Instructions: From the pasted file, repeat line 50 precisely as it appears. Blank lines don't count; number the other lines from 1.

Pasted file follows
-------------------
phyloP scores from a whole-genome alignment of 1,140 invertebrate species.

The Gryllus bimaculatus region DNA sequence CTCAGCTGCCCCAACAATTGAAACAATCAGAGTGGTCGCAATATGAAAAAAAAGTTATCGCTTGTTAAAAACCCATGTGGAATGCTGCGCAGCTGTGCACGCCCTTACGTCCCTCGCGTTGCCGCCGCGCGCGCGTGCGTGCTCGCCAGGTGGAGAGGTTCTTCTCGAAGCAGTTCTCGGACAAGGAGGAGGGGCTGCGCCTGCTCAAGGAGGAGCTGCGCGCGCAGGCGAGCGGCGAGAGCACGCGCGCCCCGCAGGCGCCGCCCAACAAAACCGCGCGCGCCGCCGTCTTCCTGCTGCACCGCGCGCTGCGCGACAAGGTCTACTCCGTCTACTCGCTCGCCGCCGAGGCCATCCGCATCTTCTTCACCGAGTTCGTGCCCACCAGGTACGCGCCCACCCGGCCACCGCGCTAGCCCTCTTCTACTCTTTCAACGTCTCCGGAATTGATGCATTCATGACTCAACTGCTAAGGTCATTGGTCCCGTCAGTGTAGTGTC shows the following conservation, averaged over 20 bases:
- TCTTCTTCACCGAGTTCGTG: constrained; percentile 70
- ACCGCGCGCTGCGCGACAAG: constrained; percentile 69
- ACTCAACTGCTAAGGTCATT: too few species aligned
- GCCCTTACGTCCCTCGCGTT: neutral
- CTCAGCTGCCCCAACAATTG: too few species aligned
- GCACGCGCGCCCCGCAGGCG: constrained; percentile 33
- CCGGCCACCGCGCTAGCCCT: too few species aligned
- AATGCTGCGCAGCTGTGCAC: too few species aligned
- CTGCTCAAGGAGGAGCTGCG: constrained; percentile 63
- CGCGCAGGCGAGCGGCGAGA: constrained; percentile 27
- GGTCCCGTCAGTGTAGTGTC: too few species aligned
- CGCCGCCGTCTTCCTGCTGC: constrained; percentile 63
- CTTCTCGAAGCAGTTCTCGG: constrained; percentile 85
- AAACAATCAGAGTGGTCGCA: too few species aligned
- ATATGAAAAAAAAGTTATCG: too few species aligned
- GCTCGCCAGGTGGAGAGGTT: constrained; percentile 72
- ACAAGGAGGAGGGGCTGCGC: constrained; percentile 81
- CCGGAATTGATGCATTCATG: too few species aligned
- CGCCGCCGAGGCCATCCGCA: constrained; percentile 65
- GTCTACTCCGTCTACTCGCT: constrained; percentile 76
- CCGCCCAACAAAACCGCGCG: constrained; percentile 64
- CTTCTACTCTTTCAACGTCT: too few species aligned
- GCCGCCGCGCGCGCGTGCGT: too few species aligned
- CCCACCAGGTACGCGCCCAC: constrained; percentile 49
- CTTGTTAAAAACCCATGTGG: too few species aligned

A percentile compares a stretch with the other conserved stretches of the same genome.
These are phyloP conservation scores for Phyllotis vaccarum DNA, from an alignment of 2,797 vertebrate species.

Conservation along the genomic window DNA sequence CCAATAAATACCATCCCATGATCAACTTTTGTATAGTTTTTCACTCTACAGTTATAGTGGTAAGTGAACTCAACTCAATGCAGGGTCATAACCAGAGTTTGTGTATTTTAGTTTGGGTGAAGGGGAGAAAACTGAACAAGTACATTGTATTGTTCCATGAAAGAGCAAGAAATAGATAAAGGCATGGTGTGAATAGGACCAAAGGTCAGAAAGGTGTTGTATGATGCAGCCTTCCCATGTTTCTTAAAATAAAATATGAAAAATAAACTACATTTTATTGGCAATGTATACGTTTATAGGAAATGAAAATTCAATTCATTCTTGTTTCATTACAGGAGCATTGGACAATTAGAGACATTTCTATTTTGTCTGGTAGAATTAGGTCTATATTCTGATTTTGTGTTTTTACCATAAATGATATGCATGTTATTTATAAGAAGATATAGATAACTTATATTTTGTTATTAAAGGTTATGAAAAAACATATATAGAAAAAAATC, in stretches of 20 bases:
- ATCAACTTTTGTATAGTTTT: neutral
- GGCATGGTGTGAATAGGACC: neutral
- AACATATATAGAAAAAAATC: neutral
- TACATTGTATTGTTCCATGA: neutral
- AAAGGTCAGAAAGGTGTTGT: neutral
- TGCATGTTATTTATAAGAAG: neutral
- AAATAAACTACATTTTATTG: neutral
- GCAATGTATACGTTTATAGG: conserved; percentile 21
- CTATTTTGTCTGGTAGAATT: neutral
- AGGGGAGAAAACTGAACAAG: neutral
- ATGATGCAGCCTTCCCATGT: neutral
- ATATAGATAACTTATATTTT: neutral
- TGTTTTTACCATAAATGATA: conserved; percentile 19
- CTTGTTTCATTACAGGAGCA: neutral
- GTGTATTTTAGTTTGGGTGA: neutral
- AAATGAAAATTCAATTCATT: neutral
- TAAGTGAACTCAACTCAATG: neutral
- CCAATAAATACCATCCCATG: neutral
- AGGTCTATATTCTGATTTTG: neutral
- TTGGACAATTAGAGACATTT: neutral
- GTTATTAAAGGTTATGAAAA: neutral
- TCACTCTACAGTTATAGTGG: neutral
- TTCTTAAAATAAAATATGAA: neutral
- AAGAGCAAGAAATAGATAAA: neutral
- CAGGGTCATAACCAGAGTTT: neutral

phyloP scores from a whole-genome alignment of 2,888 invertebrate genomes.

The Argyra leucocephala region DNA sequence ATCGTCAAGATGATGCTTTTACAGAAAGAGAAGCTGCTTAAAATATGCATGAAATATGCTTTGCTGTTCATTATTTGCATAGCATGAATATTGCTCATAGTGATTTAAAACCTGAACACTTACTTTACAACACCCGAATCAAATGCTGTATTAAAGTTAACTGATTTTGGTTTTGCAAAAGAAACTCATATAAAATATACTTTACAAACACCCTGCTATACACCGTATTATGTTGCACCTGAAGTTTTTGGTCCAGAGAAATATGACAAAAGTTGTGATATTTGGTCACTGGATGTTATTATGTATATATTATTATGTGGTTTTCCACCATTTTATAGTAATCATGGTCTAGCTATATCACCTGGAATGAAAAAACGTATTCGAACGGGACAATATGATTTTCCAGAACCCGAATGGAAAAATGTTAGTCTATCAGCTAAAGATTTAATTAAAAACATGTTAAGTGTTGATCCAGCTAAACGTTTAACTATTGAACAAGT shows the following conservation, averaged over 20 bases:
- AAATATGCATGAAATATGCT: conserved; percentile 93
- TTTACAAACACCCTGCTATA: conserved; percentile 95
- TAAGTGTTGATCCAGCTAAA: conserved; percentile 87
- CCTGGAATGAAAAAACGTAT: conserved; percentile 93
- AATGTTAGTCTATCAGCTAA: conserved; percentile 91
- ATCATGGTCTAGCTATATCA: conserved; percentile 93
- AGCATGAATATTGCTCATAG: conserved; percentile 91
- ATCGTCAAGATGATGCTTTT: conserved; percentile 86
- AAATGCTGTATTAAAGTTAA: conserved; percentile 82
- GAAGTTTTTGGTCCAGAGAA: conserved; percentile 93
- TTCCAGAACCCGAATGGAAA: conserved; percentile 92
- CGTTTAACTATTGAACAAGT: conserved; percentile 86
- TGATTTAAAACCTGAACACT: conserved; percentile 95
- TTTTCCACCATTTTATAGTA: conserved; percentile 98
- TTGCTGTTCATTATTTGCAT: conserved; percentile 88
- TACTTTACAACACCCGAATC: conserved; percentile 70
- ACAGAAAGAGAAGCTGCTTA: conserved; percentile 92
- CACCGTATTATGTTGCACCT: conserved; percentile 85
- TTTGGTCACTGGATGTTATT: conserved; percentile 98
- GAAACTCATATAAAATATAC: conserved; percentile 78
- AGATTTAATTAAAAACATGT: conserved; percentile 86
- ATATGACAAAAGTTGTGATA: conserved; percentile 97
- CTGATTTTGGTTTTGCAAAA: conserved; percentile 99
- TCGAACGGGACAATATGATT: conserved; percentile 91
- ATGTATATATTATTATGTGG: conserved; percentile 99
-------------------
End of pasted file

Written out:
- TTGGACAATTAGAGACATTT: neutral